Sitting here at Pa-a Bakery with an P11.00 order (5 pieces) of their famous pandesal and a mug of black instant coffee, I am transported to my childhood vacations here in Jaro with my Lola Lucy and Lolo Ramon, who are now in heaven.
I miss the old tree trunk posts of the original balay nga bato. An enlarged reproduction of the cover page of Food Magazine in March 2008 hangs on the wall of the bakery now. Food Magazine featured Iloilo’s culinary heritage and had a full article on Paa’s Bakery. To quote the writer, Eugene Jamerlan, a good colleague in heritage work, “Today [that was 2008] Panaderia ni Pa-a can still be found in its original location, but in a new low-rise building that doesn’t have the character of the old house.”
Indeed. I witnessed, back in early 2000, I think, when this iconic landmark of Jaro was skinned, dismantled , the old tabriya of the ground floor wrecked and the entire lot cleaned out to give way to a three-storey, concrete commercial building. The original house of Panaderia ni Pa-a would have been a significant visual reminder of Jaro’s long past.
Well, there’s no use pining over what’s done. At least Paa’s pan de sal is still around and going strong.
I recall going to Pa-a with my Lolo Ramon as a little girl. Paa was not just a mere bakery. It was the go-to place for groceries like canned goods, milk, chucheria and even hardware materials.
That’s why I smile as I sit here now. Memories of the old Paa are still around as I see straw lace, laundry bleach, cellophane wrappers, cooking oil, catsup, pork and beans, milk and mushrooms, laid out neatly on rear shelves while the assorted cookies and breads occupy the glass shelves on the left side of this square space. Of course, the star takes center stage with a cool signage in bold red letters hanging from the ceiling and calling in the patrons, PANDESAL HERE.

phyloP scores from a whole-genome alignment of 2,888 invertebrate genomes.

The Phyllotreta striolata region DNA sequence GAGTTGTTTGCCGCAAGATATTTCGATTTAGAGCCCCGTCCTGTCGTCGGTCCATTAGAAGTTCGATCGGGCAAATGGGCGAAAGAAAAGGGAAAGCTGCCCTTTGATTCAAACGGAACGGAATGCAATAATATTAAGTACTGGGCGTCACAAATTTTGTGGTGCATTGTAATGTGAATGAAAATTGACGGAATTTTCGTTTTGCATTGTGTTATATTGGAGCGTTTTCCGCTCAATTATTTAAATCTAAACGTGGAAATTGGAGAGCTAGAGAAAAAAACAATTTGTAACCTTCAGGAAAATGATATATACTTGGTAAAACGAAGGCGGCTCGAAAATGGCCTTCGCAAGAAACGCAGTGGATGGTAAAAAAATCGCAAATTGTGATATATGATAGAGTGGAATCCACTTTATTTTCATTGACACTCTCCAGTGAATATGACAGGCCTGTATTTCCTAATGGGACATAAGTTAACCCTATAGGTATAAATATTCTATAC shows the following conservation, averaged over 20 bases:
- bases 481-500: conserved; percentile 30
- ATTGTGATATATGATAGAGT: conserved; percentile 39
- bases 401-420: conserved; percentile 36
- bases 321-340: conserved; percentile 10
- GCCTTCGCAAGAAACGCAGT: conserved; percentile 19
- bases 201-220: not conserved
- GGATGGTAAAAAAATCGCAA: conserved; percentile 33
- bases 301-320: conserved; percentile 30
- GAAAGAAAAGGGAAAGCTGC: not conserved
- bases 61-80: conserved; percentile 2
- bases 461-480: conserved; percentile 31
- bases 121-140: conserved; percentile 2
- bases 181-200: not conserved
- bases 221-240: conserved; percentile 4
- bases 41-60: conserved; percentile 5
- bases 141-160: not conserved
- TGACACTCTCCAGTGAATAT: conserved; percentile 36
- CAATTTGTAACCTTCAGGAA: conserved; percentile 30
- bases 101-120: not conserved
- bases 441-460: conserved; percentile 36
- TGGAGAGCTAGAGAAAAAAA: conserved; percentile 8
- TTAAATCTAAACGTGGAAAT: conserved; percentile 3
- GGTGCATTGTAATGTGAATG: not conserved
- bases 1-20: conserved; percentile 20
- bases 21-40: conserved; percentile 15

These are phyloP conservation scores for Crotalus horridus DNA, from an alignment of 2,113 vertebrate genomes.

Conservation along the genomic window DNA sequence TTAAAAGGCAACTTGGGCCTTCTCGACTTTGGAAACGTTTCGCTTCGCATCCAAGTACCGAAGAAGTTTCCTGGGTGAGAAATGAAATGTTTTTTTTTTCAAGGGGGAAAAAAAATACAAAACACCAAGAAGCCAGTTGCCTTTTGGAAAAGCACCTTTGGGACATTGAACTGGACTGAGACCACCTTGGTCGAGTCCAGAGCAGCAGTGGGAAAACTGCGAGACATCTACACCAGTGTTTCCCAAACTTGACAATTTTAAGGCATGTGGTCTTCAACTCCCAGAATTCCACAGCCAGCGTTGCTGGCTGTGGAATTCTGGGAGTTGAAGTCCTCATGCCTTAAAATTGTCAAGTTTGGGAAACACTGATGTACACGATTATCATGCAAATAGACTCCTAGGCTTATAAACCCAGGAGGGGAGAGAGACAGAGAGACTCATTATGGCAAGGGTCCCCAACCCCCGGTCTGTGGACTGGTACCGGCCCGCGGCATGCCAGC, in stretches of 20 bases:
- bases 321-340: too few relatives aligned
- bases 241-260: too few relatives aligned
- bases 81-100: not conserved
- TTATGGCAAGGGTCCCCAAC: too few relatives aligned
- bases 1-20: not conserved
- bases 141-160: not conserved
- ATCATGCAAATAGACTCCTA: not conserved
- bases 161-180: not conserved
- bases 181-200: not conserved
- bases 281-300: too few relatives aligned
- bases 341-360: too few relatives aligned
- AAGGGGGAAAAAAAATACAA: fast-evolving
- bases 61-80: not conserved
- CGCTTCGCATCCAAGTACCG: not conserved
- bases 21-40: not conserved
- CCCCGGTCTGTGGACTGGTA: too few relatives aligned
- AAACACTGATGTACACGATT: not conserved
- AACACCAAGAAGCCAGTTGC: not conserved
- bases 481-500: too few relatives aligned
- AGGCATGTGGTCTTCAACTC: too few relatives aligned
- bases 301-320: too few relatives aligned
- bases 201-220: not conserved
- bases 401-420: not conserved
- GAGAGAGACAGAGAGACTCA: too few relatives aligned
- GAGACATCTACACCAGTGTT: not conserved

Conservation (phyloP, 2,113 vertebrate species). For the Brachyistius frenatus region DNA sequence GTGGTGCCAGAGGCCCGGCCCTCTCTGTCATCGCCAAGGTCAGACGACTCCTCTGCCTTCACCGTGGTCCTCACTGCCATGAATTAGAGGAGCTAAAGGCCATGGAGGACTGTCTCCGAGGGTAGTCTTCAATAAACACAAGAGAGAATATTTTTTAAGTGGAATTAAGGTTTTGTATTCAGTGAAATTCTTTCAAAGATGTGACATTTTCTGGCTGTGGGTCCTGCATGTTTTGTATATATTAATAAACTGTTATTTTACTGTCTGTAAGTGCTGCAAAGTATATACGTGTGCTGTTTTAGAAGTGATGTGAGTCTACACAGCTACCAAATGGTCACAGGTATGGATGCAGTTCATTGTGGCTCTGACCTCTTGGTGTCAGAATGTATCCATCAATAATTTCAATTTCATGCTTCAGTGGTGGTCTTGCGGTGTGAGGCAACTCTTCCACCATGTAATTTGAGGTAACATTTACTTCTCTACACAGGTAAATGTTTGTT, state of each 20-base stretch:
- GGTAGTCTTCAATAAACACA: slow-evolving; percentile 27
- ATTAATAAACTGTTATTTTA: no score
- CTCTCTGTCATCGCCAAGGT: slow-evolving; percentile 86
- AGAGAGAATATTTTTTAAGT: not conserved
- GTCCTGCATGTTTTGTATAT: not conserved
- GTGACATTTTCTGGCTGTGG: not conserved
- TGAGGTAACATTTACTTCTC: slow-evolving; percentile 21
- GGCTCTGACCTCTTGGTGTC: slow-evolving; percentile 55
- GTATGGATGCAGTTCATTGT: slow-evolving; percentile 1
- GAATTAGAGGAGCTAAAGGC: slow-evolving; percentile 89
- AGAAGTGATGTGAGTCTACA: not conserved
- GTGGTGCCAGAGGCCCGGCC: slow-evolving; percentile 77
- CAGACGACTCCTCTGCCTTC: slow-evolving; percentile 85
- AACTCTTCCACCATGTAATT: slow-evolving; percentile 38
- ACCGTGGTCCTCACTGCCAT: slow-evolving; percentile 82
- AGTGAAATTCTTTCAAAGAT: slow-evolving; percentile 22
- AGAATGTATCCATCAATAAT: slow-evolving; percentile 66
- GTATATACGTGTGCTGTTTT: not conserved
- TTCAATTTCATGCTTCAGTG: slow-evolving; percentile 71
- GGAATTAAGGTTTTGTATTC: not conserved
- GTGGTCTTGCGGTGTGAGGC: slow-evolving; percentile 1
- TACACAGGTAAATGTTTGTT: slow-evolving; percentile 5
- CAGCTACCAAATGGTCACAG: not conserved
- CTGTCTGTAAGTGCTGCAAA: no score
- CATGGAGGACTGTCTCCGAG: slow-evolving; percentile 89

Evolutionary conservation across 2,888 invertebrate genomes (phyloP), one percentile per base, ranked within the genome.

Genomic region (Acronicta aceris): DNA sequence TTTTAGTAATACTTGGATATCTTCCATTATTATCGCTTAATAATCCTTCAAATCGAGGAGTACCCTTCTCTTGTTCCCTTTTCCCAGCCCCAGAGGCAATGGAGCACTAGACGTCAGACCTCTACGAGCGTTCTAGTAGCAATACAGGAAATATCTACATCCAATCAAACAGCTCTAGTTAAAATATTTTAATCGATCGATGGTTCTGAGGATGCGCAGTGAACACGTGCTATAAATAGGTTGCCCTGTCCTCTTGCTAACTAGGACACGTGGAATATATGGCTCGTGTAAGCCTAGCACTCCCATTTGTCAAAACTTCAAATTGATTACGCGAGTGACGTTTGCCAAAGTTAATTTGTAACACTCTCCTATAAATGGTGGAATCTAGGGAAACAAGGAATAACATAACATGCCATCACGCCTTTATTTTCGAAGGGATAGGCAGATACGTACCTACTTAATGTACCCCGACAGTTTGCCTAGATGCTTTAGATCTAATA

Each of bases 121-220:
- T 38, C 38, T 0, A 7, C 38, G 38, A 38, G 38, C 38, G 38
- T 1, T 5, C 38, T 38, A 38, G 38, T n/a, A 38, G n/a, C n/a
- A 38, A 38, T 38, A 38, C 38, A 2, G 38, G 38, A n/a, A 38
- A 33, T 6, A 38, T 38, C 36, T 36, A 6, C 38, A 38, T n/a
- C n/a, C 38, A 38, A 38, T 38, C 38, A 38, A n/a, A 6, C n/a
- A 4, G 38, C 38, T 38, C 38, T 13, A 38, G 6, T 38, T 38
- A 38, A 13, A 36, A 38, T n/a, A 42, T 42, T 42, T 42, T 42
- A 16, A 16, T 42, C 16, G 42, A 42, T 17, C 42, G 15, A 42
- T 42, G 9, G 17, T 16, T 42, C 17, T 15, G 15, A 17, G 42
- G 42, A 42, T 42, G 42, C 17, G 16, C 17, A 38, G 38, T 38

That must be the idea of the great grandchildren of Pa-a, who now manage this more than a century-old bakeshop. Pa-a’s real name is Chiquito Uy, an immigrant from China. His photograph, along with his wife’s hang on a side wall of the bakery. What’s great about this pan de sal is that it is still baked in the original brick oven of the bakery.
In my grandparent’s home in front of the Huebesan, we would usually have Paa’s Pandesal in the mornings together with native tsokolate. We would tear off a small piece and dip it in the cup of tablea. At other times, when my Lolo’s Guimaras mangoes were aplenty, my Lola would make mango jam. This would be our pandesal palaman.